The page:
Saturday, December 31, 2011

2012: Year of the Roubo

The one-handed grip wore me out.
Seems like everyone's building a Roubo workbench these days.

Marc Spagnuolo is even hosting a split-tip Roubo, group-build through his guild.

Many folks are blogging about or posting their progress on social networking sites. It's become quite a community-wide activity.

I've wanted to build my own bench for 20 years. And like many woodworkers, I've spent lots of time leafing through books and plans trying to settle on the best design.

I used a two-handed grip for more
power and control. 
However, as we become more experienced, our interests change and our skill levels improve. The bench you would have built 10 years ago is probably different than the one you'd build today.

I had finally decided to build Frank Klausz' workbench. That's when Chris Schwarz came out with his first workbench book. After he wrote his second workbench book, I realized that the Roubo design is the one for me.

I'm working with 12/4 and 8/4 rough cut timber which requires some amount of handwork. The boards are heavy and long, and it seemed unsafe to cut them to rough length on my sliding compound miter saw.

I debated whether or not to use a circular saw thinking my arms would be jelly if I tried to cut all the boards by hand. However, I don't have a lot of wiggle room to waste wood, and handsaws can be very accurate and leave a thin kerf. So, I reached for my most aggressive crosscut saw.

By the time I sawed the first board, my arm was indeed jelly. So I took a different approach with the second board.

I was a little off on this one.
I relaxed, slowed down, used a two-handed grip, concentrated my strength on the down stroke, slid the blade gently on the up stroke, and breathed evenly and deliberately. It actually became a pleasant task.

I sawed all the boards to rough length and wasn't the least bit tired.

Sunday, December 18, 2011

Storage Box: Finished

This storage box is based on an antique, the original of which has dovetailed corners and a drawer pull to make the stackable boxes easier to pull down from a shelf.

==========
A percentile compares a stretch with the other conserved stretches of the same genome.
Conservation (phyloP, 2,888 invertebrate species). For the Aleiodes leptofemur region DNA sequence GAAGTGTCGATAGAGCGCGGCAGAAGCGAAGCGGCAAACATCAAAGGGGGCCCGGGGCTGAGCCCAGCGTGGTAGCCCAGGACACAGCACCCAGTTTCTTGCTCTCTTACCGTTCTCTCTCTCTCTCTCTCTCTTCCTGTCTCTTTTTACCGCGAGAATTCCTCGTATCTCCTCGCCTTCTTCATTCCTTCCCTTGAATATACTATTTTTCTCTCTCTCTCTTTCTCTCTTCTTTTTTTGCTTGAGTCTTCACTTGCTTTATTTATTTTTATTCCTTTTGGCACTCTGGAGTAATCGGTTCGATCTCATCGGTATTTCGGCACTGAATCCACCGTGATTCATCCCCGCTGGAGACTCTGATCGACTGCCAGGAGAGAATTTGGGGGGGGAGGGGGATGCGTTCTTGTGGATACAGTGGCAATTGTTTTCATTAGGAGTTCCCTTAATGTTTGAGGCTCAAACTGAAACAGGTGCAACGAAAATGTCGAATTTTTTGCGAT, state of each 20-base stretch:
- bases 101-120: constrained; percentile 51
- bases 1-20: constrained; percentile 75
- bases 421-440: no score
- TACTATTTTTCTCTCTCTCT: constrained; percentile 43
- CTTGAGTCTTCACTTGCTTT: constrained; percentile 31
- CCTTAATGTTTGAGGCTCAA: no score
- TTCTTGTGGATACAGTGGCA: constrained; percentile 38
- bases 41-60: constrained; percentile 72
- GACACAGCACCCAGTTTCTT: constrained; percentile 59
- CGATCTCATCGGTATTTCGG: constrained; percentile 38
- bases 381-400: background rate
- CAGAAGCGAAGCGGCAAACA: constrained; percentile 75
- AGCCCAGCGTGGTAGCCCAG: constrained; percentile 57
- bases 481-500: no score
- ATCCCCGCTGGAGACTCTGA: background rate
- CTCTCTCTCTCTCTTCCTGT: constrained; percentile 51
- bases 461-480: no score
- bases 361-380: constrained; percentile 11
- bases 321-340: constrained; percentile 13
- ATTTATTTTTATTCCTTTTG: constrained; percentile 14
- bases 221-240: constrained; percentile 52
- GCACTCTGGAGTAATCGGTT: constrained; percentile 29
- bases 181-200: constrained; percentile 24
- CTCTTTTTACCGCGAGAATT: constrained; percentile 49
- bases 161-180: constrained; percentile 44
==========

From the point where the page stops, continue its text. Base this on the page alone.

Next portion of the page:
I simplified the design by using rabbeted corners and omitting the drawer pull.  However, I kept the beads at the top and bottom of each side board, and along the edge of the lid.

The bottom boards are beveled and slid into grooves, and the lid is rabbeted and fitted to the inside dimensions of the box.

The outer dimensions of the box, not including the lid, are 15" x 13" x 6.5".  The boards are a little thinner than 3/4" thick, and the beads are approximately 3/8".

On all surfaces, there are 8 coats of blonde shellac rubbed smooth with 0000 steel wool, and a coat of dark paste wax on the outside surfaces.

I had planned to drive some antique nails into the corners for appearance and to reinforce the structure, but I just can't bring myself to pound nails into that gorgeous Pennsylvania cherry.

You can't get much more basic than this design, but wood has a way of making even simple projects attractive.

Wednesday, December 14, 2011

Shellac Gone Gummy

I had encountered shellac gone bad before, but I had never come across shellac that won't dissolve completely in denatured alcohol.

I mixed up a batch of blonde shellac but, days later, it looked like semi-masticated lemon jello rather than clear finish.

I mixed another batch using amber flakes to see if the alcohol was the problem, but they dissolved completely in an hour.

I had used flakes from the blonde bag before. I couldn't understand why they would have gone bad because they were always stored in a cool, dry shop.

A quick google search led me to a blog post written by Joel Moskowitz, so I emailed him to ask his opinion.

He told me that the flakes had oxidized and that they should have been stored in an air-tight container (rather than in the original plastic zip-loc bag).  He also suggested that I try pulverizing the flakes, but I had already tried that and it didn't seem to help.